If the object is at \(F_1\), then the image formed by the convex lens will at infinity. The nature of the image will be - real, inverted, highly enlarged and at infinity.

If the object is between \(F_1\) and Optical Centre (O), the image formed by the convex lens will be behind the object. The nature of the image will be - virtual, erect and enlarged.

It has been summarized in the table given below:

## Nature and Position of Images formed by Concave lens

Unlike convex lens, things are much simpler in case of concave lens. Image formed by a concave lens is always virtual, erect and diminished.

If the object is at infinity, then the image formed by the concave lens will at \(F_2\). The nature of the image will be - erect, virtual and highly diminished.

If the object is between infinity and Optical Centre (O), the image formed by the concave lens will be between \(F_2\) and Optical Centre (O). The nature of the image will be - virtual, erect and diminished.

It has been summarized in the table given below:

## Lens Formula

Given below is the lens formula that can be applied both in case of convex and concave lens, no matter the image is real or virtual.

\(\frac{1}{f} = \frac{1}{v} - \frac{1}{u}\)

Where, v is the distance of the image from the lens, u is the distance of the object from the lens, and f is the focal length of the lens.

## Magnification produced by Lens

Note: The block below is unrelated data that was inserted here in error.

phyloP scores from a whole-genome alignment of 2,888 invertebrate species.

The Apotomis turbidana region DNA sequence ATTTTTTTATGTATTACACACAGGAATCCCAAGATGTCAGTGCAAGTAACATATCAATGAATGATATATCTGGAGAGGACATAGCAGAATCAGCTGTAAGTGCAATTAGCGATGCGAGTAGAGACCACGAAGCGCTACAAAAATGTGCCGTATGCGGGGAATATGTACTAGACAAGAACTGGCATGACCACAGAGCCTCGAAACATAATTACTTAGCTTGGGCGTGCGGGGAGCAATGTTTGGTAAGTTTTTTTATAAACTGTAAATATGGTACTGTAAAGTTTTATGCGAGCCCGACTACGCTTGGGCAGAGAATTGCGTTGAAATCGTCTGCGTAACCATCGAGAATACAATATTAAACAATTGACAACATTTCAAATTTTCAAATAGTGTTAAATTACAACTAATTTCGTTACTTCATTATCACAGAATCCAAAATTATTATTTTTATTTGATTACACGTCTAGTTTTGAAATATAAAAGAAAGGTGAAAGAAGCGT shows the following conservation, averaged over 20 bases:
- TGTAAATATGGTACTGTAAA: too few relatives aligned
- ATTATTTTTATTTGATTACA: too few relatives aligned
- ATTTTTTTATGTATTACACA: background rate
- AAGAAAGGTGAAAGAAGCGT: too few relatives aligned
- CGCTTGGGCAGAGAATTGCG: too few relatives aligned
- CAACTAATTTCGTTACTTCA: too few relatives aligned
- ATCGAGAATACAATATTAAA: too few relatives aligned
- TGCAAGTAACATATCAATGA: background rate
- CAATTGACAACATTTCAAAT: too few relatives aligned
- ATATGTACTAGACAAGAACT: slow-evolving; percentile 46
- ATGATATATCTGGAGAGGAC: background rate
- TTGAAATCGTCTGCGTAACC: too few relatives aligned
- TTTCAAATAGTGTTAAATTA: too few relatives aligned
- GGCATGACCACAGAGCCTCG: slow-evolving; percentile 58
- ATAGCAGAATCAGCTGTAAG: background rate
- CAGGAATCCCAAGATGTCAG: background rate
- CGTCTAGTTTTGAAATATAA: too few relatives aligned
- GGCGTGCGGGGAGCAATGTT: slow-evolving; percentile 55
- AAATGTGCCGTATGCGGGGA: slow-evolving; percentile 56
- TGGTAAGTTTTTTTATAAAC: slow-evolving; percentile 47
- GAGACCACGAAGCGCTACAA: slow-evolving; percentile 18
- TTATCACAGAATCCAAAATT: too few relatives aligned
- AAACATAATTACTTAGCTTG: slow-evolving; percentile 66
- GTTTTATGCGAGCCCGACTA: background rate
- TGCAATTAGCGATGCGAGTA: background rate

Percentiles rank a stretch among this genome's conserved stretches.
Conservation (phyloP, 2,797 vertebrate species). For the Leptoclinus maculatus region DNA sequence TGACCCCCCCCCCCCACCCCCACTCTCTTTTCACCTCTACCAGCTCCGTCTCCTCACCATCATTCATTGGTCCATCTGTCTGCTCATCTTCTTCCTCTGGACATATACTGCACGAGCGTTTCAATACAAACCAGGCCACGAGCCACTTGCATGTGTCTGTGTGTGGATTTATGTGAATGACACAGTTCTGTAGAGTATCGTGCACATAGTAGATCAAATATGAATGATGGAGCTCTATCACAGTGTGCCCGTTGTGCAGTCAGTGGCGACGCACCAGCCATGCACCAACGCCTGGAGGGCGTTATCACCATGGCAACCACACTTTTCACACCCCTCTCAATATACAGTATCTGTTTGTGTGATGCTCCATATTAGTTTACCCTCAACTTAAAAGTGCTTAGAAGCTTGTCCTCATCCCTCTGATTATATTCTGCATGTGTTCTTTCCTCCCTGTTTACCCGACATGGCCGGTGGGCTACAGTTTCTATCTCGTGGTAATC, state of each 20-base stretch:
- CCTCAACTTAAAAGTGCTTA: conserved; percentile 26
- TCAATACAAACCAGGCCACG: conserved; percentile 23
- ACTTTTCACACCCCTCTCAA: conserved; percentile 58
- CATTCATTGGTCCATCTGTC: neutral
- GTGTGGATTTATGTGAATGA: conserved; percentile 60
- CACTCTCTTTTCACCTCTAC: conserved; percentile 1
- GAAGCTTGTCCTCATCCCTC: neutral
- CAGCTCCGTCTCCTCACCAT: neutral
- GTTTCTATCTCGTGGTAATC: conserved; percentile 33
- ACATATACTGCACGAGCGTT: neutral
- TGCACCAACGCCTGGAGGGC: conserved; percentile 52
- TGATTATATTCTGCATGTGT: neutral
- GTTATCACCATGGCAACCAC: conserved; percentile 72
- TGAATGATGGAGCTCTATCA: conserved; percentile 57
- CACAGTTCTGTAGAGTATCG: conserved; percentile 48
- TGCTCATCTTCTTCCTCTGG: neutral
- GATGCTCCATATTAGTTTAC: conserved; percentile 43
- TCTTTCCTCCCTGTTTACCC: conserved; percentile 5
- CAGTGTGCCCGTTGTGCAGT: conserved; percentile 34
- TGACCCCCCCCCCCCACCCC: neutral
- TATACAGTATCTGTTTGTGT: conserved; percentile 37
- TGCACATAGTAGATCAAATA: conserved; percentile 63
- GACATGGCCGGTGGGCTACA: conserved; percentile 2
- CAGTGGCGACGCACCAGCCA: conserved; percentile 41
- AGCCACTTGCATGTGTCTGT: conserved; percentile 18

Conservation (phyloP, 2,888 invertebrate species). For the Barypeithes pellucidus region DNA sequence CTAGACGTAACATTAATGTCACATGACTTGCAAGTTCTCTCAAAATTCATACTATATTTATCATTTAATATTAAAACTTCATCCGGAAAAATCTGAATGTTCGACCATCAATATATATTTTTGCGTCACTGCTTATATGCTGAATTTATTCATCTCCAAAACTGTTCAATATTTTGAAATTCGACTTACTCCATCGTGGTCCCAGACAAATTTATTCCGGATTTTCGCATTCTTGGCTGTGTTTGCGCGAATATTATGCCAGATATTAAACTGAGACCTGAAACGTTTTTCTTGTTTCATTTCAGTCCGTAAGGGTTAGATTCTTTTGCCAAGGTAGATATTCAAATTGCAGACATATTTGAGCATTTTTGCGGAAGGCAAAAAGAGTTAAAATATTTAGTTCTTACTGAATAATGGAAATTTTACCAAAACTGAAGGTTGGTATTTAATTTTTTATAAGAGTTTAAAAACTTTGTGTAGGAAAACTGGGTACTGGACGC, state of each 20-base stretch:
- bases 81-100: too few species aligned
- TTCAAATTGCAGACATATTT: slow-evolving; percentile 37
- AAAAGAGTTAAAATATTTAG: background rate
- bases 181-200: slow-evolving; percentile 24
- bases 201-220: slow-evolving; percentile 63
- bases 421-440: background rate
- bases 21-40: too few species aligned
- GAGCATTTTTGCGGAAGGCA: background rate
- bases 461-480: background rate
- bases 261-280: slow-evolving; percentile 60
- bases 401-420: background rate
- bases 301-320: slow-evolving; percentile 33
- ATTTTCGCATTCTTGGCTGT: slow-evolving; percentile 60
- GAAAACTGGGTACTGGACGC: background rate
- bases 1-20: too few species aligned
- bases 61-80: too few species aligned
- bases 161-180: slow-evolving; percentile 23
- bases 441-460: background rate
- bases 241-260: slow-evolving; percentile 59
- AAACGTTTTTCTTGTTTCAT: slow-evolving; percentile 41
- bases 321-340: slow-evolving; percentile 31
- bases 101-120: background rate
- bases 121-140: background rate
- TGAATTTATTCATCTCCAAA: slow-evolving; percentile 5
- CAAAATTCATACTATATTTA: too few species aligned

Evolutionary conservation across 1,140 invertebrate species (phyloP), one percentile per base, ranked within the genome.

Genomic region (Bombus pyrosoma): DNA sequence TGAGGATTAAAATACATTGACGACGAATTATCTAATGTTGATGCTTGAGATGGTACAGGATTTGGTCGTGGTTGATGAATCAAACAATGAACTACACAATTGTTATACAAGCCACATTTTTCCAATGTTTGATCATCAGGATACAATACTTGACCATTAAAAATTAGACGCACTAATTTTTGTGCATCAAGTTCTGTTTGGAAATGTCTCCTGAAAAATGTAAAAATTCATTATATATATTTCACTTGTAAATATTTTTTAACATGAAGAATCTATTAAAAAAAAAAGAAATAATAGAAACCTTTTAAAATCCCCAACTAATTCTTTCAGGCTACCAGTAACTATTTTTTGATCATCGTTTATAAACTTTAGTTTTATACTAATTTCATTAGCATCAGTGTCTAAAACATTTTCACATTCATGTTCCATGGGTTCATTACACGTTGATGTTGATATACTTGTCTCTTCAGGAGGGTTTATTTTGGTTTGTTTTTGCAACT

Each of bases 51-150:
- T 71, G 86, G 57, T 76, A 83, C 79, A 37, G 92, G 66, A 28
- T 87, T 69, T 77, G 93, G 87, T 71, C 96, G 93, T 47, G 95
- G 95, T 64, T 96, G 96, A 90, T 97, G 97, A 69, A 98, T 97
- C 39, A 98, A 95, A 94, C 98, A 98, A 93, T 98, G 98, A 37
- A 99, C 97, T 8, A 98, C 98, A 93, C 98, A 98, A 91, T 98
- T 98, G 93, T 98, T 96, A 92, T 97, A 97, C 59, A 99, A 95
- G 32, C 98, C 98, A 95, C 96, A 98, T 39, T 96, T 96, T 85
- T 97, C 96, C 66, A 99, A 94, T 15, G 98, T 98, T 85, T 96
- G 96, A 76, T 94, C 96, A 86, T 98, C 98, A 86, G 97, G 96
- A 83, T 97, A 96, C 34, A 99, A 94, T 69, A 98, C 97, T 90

Just like in case of mirrors, even in case of lens Magnification (m) is defined as the ratio of the size of the image to that of the object.

That is, Magnification, m = \(\frac{v}{u}\) = \(\frac{Size \hspace{1ex} of \hspace{1ex} image \hspace{1ex} (I)}{Size \hspace{1ex} of \hspace{1ex} object \hspace{1ex} (O)}\)

- Magnification is positive for erect (and virtual) image, whether formed by a convex or concave lens.
- Magnification is negative for inverted (and real) image, whether formed by a convex or concave lens.

## Power of a lens

Power of a lens is basically a measure of the convergence or divergence that a lens can introduce on the light falling on it.

Power of a lens is the reciprocal of the focal length of that lens. It is represented by the symbol ‘P’.

That is, P = \(\frac{1}{f}\)

It means that, lens of shorter focal length has more power. Which in turn means that, it bends the incident light more – such convex lens will converge more, while such concave lens will diverge more.

Power of a lens is positive for a convex lens (i.e. converging lens), and negative for a concave lens (i.e. diverging lens).

SI unit of power is dioptre (D). 1D = 1 \(m^{-1}\). The power of a lens of focal length of 1 metre is one dioptre.

## Combination of thin lenses in contact

If two or more thin lenses are kept in contact, then:

Their net power, P = \(P_1 + P_2 + .....\)

Their effective focal length is given by, \(\frac{1}{f} = \frac{1}{f_1} + \frac{1}{f_2} + .....\)

Their total magnification, \(m = m_1 × m_2 × .....\)

Combining lens in such a manner helps us to:

- obtain diverging or converging lenses of desired magnification.
- enhance sharpness of the image.

Combination of lenses are often used in cameras, microscopes, telescopes and other optical instruments.

**Note**

When lens is dipped in a liquid of higher refractive index, the focal length increases and convex lens behaves as concave lens and vice-versa.

An air bubble trapped in water or glass appears as convex but behaves as concave lens. Outside water it acts like a convex lens.

A convex lens of glass when kept inside carbon disulphide appears like a concave lens and vice-versa.